Erev Shabbat, July 18, 2008. Berlin’s Pestalozzistrasse Synagogue. One of the few non-native parishioners in a packed pre-World War II sanctuary, I daven, mesmerized by the cantor’s mellifluous tenor. I think: What seemed improbable, impossible, is not. Six decades after the Nazis obliterated 200,000 German Jews, Berlin is the world’s fastest growing Jewish community.
My thoughts flit from macro and global to micro and communal, considering another unlikely scenario. Ten years ago, my husband Rob and I started the Foundation for Jewish Camp, which advocates for and supports non-profit Jewish overnight camps. We struggled to convince the Jewish world to financially bolster and embrace the power of these institutions, as the community had so admirably done for Israel trips and day schools. As Jonah Geller of Detroit’s Camp Tamarack once explained: “If you want to give children a Jewish background, give them a Jewish playground.” I remember cajoling potential funders to visit a camp. Two men arrived, shvitzing in button-down shirts. We walked past a bunk of kids listening intently to the camp director describe his experience as an Israeli army medic, and past another group of campers learning Israeli dancing. “This isn’t Jewish learning,” one funder huffed, promptly ending the visit – and any assistance.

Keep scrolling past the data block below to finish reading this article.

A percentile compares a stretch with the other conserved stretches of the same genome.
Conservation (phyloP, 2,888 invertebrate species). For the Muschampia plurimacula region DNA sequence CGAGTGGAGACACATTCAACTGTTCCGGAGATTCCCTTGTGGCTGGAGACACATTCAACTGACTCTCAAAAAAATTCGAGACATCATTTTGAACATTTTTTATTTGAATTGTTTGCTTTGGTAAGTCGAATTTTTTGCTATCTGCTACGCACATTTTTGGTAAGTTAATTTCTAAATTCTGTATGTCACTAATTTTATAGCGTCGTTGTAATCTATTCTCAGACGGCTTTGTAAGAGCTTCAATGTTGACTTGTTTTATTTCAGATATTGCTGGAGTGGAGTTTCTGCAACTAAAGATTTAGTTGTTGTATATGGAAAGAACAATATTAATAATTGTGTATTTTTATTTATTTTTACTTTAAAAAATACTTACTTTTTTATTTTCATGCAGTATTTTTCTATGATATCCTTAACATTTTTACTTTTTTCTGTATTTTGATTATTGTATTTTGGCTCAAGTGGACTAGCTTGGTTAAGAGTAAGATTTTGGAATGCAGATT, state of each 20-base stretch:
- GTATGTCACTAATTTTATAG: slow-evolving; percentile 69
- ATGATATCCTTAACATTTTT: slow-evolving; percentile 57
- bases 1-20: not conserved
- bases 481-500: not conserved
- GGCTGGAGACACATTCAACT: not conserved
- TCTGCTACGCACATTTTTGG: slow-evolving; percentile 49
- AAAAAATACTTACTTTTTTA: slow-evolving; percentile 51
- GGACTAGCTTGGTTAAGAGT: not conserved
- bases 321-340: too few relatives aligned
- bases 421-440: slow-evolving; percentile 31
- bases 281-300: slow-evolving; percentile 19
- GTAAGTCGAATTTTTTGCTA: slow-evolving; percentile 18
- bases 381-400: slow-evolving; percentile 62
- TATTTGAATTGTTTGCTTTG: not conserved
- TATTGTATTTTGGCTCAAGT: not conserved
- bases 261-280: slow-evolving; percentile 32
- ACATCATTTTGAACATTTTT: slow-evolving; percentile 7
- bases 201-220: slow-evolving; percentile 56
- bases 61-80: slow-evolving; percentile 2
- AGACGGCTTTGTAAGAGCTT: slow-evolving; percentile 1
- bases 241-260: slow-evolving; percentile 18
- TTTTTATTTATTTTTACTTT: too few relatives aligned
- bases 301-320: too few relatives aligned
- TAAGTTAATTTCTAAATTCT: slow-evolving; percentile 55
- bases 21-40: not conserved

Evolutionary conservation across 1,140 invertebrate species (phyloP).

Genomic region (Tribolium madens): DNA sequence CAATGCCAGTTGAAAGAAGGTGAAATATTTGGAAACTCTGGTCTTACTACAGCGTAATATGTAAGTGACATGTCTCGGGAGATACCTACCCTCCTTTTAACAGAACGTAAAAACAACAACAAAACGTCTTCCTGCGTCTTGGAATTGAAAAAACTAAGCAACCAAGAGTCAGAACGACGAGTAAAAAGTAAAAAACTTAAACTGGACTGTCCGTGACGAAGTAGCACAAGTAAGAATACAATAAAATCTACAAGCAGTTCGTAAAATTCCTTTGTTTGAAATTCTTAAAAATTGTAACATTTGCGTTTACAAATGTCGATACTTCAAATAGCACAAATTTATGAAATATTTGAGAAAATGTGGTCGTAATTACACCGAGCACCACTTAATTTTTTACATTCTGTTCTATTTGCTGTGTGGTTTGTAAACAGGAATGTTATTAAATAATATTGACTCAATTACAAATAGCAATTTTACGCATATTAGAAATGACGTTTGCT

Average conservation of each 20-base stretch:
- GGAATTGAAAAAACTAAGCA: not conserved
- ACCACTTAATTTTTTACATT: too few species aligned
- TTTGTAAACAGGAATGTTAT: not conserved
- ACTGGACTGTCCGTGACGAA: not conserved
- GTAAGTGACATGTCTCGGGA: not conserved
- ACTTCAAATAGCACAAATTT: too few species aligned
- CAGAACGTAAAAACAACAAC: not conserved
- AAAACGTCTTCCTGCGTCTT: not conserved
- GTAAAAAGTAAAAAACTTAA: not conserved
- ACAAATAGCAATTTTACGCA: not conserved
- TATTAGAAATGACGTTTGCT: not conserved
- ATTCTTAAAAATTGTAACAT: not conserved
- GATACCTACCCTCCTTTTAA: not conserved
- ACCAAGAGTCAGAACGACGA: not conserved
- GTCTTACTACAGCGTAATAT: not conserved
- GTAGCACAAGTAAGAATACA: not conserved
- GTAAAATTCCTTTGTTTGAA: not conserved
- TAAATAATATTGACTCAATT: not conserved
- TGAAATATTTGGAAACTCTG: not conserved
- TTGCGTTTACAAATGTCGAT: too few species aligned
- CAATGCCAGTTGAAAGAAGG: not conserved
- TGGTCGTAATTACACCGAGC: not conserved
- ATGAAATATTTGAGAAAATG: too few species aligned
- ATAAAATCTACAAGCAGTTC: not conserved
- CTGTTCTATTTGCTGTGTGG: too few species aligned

Flash forward ten years later. Rob and I sit in another packed venue, a Foundation for Jewish Camp reception for Atlanta Jewish leaders, awed as FJC CEO Jerry Silverman and Chair Skip Vichness outline what this year’s $20 million budget has wrought. Scholarships aplenty. Staff training programs. Assistance to build new camps.
From Berlin to bunks: Nothing, or as they say in Berlin, nichts, is impossible.
With LGBTQ chaplains, Jewish camping opportunities for grandparents and synagogue-based senior ‘villages,’ the community is welcoming a new generation of older adults.